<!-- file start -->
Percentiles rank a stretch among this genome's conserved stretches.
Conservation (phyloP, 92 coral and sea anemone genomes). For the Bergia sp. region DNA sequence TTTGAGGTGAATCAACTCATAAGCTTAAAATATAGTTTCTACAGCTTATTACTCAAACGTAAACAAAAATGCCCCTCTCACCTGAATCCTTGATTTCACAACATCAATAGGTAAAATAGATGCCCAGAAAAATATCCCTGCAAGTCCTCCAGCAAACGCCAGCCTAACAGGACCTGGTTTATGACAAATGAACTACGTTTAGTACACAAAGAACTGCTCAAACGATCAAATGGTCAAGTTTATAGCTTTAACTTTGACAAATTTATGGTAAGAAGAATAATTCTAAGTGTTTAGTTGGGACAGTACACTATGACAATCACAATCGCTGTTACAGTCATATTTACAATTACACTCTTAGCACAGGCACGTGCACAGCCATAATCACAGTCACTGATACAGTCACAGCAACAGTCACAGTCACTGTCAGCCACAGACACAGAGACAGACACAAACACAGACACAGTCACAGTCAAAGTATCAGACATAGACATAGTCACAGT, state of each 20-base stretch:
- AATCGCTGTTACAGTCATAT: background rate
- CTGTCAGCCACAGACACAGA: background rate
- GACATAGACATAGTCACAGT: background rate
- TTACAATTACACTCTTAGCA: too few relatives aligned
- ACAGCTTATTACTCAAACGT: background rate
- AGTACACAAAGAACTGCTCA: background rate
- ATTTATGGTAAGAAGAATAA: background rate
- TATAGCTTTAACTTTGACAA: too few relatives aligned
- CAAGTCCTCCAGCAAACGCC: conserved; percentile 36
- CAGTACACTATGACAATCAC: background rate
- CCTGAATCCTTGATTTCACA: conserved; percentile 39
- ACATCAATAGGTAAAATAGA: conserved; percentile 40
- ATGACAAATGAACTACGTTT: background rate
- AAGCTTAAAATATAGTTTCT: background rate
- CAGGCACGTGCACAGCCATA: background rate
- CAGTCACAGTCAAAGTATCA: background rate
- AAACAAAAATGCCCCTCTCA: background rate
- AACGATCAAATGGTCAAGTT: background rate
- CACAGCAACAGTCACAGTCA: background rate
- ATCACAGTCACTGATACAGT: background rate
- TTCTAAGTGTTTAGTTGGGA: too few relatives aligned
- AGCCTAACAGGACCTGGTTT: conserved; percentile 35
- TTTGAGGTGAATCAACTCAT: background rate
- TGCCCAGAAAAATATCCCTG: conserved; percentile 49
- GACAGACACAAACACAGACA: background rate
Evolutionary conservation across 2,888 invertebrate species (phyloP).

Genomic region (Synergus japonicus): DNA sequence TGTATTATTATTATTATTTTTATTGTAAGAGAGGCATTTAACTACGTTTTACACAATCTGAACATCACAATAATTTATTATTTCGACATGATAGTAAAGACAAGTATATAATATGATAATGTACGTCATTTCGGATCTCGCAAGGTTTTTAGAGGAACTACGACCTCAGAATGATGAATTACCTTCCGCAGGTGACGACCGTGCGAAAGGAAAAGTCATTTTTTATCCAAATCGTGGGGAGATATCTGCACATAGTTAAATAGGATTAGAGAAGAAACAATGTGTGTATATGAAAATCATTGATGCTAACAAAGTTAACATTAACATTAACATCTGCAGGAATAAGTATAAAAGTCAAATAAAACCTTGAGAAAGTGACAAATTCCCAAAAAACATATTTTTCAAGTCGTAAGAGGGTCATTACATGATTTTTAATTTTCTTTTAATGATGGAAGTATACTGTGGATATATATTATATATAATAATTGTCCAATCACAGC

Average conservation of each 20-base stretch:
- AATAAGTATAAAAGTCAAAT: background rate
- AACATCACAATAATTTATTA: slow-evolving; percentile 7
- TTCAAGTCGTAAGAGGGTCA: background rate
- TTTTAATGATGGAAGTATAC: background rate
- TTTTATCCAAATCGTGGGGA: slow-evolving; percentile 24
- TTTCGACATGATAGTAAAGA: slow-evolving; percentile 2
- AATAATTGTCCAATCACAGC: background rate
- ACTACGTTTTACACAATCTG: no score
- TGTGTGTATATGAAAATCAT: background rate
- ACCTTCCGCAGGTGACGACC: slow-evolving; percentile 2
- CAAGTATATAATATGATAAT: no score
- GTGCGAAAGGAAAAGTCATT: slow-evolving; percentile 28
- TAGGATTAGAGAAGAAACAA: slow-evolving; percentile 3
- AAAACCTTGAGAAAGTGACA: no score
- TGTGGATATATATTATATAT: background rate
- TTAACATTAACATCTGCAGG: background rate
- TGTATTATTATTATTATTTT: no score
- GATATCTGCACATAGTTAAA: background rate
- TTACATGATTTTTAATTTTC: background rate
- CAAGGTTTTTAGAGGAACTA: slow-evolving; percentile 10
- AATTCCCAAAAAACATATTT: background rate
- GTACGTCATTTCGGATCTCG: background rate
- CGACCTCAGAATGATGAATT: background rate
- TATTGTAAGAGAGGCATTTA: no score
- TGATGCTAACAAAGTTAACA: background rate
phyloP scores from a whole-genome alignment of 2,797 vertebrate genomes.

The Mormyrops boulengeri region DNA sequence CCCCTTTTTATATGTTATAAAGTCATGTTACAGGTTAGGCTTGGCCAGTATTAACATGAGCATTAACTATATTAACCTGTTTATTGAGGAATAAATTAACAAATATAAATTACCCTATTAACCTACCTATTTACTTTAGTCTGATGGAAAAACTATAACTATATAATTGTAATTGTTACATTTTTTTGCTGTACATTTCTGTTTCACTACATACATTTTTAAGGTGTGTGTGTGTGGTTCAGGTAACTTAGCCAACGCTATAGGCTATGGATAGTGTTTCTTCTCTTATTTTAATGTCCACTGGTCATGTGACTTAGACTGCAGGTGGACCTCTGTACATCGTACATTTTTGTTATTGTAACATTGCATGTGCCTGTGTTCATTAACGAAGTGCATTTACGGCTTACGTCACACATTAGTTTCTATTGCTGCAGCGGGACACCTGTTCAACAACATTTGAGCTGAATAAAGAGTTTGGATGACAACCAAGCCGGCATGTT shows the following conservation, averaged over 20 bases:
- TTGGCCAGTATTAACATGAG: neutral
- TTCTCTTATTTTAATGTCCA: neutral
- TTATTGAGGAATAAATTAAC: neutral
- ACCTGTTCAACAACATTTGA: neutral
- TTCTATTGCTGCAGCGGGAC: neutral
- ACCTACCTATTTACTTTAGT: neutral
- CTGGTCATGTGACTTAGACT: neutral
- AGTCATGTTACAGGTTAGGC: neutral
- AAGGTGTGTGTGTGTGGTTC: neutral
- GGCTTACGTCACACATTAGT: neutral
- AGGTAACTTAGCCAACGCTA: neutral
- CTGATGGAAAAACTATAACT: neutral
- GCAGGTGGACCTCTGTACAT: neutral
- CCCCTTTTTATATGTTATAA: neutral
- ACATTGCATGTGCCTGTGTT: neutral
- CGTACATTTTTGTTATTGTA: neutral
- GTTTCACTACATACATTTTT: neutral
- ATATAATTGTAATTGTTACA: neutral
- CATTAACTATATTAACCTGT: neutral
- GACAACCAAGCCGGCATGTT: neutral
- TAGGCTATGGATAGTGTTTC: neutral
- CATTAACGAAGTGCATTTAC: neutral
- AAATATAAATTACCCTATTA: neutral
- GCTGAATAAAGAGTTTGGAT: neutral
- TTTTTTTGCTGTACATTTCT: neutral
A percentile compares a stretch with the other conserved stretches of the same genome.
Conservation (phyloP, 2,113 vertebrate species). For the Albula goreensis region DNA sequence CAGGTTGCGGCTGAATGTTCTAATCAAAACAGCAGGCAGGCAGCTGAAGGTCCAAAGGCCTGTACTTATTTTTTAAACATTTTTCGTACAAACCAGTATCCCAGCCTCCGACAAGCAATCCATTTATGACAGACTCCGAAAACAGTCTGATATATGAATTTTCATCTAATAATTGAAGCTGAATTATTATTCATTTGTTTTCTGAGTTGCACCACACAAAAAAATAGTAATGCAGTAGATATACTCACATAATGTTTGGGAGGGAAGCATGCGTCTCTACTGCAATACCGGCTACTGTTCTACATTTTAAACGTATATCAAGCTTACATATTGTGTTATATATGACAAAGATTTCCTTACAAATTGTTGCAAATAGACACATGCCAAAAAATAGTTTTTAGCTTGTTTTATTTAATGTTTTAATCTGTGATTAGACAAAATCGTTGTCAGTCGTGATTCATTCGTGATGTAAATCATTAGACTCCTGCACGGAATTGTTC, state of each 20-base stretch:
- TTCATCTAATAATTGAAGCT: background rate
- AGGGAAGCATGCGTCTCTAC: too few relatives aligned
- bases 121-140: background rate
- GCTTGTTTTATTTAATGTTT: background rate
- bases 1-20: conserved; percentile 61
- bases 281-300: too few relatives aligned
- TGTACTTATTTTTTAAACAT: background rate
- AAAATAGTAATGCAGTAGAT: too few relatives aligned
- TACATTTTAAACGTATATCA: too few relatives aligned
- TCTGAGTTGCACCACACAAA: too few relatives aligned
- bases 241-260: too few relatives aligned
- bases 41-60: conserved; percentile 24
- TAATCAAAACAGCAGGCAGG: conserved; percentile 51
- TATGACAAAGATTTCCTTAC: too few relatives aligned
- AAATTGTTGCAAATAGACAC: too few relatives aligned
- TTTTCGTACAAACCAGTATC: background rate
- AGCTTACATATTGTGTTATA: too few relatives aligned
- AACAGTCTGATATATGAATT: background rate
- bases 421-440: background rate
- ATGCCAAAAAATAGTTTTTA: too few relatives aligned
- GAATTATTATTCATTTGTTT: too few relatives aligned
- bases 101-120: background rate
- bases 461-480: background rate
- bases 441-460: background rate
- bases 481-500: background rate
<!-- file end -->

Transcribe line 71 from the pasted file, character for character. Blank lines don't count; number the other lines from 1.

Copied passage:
- CCCCTTTTTATATGTTATAA: neutral